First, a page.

HelpMeFind Roses, Clematis and Peonies
Roses, Clematis and Peonies
and everything gardening related.
DescriptionPhotosLineageAwardsReferencesMember RatingsMember CommentsMember JournalsCuttingsGardensBuy From 
'Rosa blanda Jacq.' rose References
Website/Catalog  (2018)  
Rosa blanda Aiton, Hort. Kew. 2: 202. 1789.
Meadow or smooth rose, rosier inerme
Rosa johannensis Fernald; R. rousseauiorum B. Boivin; R. subblanda Rydberg; R. williamsii Fernald

M. Mercure and A. Bruneau (2008) described and genetically confirmed spontaneous hybrids between Rosa blanda and R. rugosa forming colonies along the St. Lawrence Estuary, Quebec. Analyses indicated that most of the hybrids were first generation; second generation and backcrosses were also detected. This is a recently established hybrid zone with the potential for introgression of the aggressive R. rugosa into native R. blanda and thereby a serious threat to the integrity of the native species.
A. Bruneau et al. (2007) found that, within Rosa blanda, previously recognized segregate species (R. johannensis, R. rousseauiorum, R. subblanda, R. williamsii) should not be considered specifically distinct from R. blanda, although populations representing R. williamsii might be worthy of subspecific recognition

Website/Catalog  (2018)  
Rosa blanda and R. palustris differ by: branch armature (R. blanda unarmed or with sparse prickles or aciculi, R. palustris with stout, curved infrastipular prickles or unarmed); length of each auricle (R. blanda average 4.8 mm, R. palustris average 2.6 mm); petioles and rachises with pricklets (R. blanda rare, R. palustris common); leaflet serrations (R. blanda serrate, acute, teeth 10–26 per blade side, R. palustris serrulate, slightly blunt, teeth 20–30 per blade side); pedicels stipitate-glandular (R. blanda eglandular, R. palustris almost always); hypanthia stipitate-glandular (R. blanda eglandular, R. palustris almost always); inflorescences corymbs (R. blanda rare, R. palustris common).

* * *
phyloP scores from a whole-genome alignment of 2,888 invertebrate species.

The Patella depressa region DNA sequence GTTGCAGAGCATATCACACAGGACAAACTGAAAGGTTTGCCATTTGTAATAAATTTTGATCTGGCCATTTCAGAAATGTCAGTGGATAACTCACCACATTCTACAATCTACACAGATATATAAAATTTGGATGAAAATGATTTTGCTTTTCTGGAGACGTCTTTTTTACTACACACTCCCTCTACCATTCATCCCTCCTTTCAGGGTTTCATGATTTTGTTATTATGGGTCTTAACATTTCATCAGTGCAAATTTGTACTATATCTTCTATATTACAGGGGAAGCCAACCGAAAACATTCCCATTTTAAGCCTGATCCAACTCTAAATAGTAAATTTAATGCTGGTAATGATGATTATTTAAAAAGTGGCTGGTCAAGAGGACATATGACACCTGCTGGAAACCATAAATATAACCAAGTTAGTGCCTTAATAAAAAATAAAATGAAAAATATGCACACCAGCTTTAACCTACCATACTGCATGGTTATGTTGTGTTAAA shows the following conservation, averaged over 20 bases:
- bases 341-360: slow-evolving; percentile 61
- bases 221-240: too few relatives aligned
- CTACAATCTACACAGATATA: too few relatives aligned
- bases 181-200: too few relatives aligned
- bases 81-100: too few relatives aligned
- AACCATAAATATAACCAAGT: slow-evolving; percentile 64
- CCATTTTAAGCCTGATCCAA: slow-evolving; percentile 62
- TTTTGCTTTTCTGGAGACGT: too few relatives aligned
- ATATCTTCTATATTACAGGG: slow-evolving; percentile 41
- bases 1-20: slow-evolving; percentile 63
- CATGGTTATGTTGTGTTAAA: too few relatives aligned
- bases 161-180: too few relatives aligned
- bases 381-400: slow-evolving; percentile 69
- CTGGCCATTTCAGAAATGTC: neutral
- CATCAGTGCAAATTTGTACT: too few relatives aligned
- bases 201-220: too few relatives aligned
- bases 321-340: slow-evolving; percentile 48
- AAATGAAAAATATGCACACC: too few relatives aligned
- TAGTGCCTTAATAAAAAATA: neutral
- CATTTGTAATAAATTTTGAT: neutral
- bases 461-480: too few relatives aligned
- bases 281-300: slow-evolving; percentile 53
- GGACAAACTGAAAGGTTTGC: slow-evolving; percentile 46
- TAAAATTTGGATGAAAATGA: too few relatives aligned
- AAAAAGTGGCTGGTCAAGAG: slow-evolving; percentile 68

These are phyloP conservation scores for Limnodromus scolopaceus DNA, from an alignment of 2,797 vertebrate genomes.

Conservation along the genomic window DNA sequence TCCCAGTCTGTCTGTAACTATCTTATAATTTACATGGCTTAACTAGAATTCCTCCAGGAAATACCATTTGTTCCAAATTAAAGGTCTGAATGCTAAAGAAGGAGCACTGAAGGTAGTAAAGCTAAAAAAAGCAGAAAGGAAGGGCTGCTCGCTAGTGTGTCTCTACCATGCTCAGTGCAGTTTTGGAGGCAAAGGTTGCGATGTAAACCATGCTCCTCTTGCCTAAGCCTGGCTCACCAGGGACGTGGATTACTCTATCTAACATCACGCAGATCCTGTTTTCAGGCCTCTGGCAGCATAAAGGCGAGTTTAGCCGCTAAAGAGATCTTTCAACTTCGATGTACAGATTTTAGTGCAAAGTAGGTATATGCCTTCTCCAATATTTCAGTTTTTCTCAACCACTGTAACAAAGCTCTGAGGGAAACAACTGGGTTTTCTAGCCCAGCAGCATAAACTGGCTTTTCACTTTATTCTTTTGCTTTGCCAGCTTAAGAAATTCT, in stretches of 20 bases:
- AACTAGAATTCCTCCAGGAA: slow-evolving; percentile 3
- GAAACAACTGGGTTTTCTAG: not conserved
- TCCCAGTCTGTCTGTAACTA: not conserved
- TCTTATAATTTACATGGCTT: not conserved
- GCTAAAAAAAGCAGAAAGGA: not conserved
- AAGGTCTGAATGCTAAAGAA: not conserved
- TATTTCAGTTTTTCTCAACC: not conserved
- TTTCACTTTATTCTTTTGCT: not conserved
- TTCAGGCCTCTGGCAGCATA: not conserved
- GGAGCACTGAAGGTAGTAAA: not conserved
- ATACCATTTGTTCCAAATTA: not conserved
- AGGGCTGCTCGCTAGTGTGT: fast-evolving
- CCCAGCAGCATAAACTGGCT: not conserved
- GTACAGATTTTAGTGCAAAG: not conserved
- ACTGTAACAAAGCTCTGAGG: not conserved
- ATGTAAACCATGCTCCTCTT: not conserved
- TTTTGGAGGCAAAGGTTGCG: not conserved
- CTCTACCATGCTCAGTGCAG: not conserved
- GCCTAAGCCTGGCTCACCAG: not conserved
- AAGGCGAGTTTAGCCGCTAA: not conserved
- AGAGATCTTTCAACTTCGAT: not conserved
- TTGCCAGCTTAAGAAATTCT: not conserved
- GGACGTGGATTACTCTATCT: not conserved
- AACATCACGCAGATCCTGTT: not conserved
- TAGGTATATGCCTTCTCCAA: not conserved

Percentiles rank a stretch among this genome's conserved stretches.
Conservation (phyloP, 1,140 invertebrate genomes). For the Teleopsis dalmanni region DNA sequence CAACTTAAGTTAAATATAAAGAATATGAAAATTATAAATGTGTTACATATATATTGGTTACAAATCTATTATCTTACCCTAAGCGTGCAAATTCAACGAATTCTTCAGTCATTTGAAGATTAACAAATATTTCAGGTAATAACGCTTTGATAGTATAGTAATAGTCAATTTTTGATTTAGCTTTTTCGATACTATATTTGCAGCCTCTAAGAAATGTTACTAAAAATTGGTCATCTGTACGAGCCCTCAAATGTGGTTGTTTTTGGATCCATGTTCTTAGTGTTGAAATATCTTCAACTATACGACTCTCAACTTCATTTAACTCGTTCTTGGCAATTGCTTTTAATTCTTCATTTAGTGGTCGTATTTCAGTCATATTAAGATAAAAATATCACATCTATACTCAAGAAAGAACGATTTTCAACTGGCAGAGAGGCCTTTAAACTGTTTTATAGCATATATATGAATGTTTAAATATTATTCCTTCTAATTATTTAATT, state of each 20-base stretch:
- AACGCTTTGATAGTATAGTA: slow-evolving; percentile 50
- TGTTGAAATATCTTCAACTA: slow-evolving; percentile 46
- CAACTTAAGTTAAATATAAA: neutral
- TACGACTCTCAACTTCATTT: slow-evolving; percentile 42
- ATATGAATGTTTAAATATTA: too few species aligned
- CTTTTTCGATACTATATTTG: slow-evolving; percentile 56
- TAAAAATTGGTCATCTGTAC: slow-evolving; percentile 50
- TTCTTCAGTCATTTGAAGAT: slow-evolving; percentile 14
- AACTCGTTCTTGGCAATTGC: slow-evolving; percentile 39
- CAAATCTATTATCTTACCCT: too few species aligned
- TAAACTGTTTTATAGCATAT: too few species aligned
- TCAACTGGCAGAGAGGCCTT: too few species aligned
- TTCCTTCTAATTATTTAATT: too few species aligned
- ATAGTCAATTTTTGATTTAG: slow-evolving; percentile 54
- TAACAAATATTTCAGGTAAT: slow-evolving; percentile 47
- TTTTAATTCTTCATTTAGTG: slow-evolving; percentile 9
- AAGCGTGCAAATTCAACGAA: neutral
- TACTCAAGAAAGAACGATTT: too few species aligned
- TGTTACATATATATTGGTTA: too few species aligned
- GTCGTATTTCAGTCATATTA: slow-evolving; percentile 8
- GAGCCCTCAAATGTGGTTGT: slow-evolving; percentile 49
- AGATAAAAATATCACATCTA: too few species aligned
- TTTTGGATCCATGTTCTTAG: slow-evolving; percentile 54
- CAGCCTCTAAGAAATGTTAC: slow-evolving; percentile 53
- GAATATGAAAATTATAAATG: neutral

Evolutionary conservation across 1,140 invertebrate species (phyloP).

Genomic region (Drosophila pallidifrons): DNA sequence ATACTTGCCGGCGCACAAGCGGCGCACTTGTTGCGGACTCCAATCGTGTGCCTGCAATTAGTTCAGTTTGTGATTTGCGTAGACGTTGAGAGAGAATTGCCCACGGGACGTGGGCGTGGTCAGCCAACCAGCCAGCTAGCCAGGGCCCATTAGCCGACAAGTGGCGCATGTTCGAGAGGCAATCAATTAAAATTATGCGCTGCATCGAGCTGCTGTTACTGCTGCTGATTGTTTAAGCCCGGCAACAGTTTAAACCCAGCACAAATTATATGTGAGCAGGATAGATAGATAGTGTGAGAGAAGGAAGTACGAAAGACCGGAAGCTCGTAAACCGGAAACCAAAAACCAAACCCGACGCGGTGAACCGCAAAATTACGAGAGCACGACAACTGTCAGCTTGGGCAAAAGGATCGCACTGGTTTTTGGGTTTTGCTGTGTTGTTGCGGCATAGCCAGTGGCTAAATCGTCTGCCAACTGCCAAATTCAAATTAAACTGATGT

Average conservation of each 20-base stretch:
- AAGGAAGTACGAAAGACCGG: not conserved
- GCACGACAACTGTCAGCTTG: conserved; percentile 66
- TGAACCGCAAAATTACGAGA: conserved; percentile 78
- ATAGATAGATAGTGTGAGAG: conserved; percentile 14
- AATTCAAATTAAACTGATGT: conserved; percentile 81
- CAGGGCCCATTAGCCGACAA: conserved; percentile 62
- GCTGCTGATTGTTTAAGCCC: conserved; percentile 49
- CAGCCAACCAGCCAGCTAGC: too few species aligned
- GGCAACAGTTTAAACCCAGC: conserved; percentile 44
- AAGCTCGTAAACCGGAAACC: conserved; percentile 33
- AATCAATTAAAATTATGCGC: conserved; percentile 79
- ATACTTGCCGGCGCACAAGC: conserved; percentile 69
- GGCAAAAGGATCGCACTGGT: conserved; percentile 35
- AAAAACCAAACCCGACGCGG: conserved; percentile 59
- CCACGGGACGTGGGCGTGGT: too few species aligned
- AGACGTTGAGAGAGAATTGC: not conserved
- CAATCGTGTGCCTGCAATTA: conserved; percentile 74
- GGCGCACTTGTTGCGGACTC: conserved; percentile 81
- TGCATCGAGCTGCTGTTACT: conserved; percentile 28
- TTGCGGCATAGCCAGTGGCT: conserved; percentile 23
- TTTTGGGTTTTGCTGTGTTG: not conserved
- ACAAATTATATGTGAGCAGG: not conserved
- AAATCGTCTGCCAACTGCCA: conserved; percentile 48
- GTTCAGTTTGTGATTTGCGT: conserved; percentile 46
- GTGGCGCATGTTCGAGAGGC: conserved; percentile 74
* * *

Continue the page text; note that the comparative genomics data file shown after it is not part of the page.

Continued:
Article (magazine)  (2007)  Page(s) 370, fig. 1.  
R. blanda typical ploidy 2x
Book  (2002)  Page(s) 84.  
R. blanda Not rated
Book  (2002)  
Rosa blanda. Smooth Rose.
Zones: (3) 4-7; sun, part sun
Soil: Moist to dry
Native to: Dry woods, prairies, dunes and outcrops; Quebec to Manitoba, south to Indiana, Missouri, New York, and Maine
Size: Height 2-6 feet, width 6-12 feet
Color: Light to dark rose pink; blooms in early to midsummer
This is another quickly spreading, colonizing rose, whose stems are a bit taller than those of R. virginiana. The plant forms dense, leafy, impenetrable thickets in favorable situations. Leaves have 5 to 7 blue-green leaflets. The flowers come over a fairly long period, opening darker and fading lighter pink, but on the plants I have grown they are a bit droopy and irregular-looking. The stems are mostly spineless, except down low, but a vast population on Mt. St. Pierre in Quebec confused even the experts with its thorns - it turned out to be the very local var. hispida. hips are red and 1/2 inch. wide.
Article (magazine)  (2001)  Page(s) 393.  
R. blanda Ait. Ploidy 2x
Pollen fertility 87.7%
Selfed fruit set 5.0%
Selfed Seed Set 20.0%
Book  (2000)  Page(s) 48.  Includes photo(s).
Rosa blanda/’Hudson’s Bay Rose’/’Labrador Rose’/Rosa fraxinifolia = arbuste d’ordinaire inerme… églantines roses, de 4 à 6cm de diamètre … fruits rouges globuleux ou parfois ovoïdes. Nord de l’Amérique du Nord, 1773.
Book  (Nov 1998)  Page(s) 11.  
R. blanda ('Hudson Bay Rose', 'Labrador Rose', 'Meadow Rose', 'Smooth Rose') Height: 5 ft. Flowers: pink. Hips: pear-shaped. Relatively thornless...
Book  (Mar 1995)  Page(s) 140.  
Rosa blanda grows wild across much of the northern United States and in many parts of Canada... it is very hardy and notable for the size of its flowers (3 inches is large for a species) and its lack of thorns...
Book  (Sep 1993)  Page(s) 18.  
('Labrador Rose'; 'Meadow Rose'; 'Smooth Rose') The English gardener-botanist William Aiton (one of the designers of the Kew Gardens) named this species, then newly brought from North America, in 1773 … it grows wild in the cold north-east regions of North America. Hardy, thornless, once-blooming.
© 2021